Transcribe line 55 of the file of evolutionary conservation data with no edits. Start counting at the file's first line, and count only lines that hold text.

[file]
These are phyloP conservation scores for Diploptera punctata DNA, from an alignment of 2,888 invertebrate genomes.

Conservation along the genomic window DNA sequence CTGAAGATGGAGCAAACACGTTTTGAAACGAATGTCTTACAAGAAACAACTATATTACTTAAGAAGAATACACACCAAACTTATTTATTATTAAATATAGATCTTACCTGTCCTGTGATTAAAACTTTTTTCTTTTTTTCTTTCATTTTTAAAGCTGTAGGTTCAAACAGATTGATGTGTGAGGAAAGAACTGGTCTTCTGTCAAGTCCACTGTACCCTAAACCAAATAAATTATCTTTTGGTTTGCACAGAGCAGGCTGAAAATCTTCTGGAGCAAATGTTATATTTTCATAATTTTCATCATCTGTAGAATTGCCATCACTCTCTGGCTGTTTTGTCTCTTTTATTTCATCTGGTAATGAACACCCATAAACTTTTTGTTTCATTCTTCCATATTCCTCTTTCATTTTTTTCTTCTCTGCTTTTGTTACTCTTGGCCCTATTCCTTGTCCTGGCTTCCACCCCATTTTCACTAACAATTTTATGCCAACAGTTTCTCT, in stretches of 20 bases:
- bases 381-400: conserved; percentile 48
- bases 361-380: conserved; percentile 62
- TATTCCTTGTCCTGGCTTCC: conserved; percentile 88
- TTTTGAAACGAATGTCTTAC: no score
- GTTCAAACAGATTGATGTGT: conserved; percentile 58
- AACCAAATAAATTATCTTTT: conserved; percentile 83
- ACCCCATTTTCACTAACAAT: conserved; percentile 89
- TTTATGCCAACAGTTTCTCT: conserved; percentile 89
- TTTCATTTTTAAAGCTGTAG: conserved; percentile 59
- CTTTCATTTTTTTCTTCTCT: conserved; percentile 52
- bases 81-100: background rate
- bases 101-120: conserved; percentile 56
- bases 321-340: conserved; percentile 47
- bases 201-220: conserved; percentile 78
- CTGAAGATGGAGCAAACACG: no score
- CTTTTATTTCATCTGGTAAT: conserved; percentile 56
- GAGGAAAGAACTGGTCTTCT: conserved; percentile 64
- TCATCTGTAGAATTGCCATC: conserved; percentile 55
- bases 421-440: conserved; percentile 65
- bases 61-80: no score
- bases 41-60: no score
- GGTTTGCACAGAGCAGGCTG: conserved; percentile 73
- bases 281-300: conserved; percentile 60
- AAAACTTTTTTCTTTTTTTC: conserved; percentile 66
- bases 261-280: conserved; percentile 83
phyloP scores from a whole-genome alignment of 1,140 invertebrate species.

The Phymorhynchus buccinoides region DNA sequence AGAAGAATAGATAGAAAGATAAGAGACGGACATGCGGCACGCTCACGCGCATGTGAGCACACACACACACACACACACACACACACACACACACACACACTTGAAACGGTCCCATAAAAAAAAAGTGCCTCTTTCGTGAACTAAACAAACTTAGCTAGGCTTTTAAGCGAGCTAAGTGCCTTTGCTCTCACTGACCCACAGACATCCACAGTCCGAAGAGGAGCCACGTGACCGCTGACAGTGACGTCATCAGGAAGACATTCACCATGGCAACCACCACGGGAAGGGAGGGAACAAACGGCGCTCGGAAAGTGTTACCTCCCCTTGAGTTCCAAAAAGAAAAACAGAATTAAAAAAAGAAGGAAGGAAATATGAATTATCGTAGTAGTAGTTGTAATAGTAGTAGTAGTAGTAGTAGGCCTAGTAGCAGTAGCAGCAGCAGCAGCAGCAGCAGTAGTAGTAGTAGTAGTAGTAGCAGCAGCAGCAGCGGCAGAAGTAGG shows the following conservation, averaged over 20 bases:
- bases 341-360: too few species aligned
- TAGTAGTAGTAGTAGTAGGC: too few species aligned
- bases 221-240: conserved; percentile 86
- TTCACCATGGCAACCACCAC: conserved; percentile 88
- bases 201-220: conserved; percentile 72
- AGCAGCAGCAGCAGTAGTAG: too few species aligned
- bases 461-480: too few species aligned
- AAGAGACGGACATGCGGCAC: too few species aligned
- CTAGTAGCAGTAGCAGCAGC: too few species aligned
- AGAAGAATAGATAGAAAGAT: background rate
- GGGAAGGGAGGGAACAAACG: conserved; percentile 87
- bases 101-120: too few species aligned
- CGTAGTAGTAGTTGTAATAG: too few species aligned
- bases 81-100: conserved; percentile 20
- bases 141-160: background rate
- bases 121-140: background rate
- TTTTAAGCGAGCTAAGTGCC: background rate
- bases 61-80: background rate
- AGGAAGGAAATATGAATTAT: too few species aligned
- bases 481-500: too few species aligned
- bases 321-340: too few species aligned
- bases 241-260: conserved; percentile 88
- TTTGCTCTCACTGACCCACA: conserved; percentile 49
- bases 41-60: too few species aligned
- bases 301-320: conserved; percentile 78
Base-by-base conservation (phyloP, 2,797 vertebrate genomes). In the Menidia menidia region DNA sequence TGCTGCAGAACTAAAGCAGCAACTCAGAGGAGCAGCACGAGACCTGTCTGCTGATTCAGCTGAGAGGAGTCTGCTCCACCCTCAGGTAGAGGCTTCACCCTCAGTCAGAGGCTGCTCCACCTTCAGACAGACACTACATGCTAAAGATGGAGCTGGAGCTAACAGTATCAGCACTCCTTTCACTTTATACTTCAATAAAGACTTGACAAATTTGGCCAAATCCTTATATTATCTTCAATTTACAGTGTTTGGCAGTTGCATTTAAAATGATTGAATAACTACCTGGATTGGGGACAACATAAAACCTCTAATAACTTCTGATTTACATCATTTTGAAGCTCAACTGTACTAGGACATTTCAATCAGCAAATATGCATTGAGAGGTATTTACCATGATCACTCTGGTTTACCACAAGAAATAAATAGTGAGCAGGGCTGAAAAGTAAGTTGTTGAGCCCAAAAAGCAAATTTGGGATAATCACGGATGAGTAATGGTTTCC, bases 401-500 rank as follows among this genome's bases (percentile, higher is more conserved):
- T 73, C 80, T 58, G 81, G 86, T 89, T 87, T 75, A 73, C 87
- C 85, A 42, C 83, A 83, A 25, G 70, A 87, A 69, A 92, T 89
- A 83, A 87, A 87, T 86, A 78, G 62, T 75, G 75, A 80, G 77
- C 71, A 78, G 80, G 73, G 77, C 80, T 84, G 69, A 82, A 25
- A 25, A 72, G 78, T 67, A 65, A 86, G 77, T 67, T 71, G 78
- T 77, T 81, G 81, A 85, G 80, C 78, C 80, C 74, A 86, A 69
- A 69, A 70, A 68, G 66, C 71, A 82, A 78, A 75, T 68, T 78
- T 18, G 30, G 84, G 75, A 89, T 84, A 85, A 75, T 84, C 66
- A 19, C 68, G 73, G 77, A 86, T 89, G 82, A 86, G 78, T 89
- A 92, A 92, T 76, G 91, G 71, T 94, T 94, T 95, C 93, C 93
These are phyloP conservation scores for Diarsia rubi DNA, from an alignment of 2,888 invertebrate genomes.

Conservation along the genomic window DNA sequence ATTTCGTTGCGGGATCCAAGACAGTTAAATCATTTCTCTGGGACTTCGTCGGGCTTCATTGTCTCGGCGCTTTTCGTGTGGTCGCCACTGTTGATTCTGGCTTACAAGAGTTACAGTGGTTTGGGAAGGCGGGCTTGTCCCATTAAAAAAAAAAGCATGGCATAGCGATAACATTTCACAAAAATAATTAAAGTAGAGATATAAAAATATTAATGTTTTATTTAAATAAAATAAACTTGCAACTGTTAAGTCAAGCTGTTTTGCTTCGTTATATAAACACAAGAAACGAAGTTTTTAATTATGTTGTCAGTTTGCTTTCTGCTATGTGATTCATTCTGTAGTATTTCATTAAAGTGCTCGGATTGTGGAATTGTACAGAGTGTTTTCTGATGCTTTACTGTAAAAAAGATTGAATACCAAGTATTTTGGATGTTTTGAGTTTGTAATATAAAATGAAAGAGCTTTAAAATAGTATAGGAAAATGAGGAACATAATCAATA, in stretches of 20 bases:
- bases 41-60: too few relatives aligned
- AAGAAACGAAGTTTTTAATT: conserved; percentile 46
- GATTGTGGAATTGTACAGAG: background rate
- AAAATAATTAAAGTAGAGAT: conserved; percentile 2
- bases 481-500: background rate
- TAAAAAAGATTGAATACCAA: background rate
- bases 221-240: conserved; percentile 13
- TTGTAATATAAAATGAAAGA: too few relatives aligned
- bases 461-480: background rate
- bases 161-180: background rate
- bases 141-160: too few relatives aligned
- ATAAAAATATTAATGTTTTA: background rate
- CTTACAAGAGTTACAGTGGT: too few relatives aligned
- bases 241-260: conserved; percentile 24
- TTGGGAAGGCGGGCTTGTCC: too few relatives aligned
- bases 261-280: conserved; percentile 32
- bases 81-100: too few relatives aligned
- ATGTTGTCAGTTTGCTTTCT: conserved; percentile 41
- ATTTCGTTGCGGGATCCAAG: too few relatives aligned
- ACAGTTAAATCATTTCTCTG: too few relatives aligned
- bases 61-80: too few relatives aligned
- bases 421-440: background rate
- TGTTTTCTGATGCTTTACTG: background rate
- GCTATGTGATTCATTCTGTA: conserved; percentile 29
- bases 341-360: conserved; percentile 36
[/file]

Base-by-base conservation (phyloP, 2,797 vertebrate genomes). In the Menidia menidia region DNA sequence TGCTGCAGAACTAAAGCAGCAACTCAGAGGAGCAGCACGAGACCTGTCTGCTGATTCAGCTGAGAGGAGTCTGCTCCACCCTCAGGTAGAGGCTTCACCCTCAGTCAGAGGCTGCTCCACCTTCAGACAGACACTACATGCTAAAGATGGAGCTGGAGCTAACAGTATCAGCACTCCTTTCACTTTATACTTCAATAAAGACTTGACAAATTTGGCCAAATCCTTATATTATCTTCAATTTACAGTGTTTGGCAGTTGCATTTAAAATGATTGAATAACTACCTGGATTGGGGACAACATAAAACCTCTAATAACTTCTGATTTACATCATTTTGAAGCTCAACTGTACTAGGACATTTCAATCAGCAAATATGCATTGAGAGGTATTTACCATGATCACTCTGGTTTACCACAAGAAATAAATAGTGAGCAGGGCTGAAAAGTAAGTTGTTGAGCCCAAAAAGCAAATTTGGGATAATCACGGATGAGTAATGGTTTCC, bases 401-500 rank as follows among this genome's bases (percentile, higher is more conserved):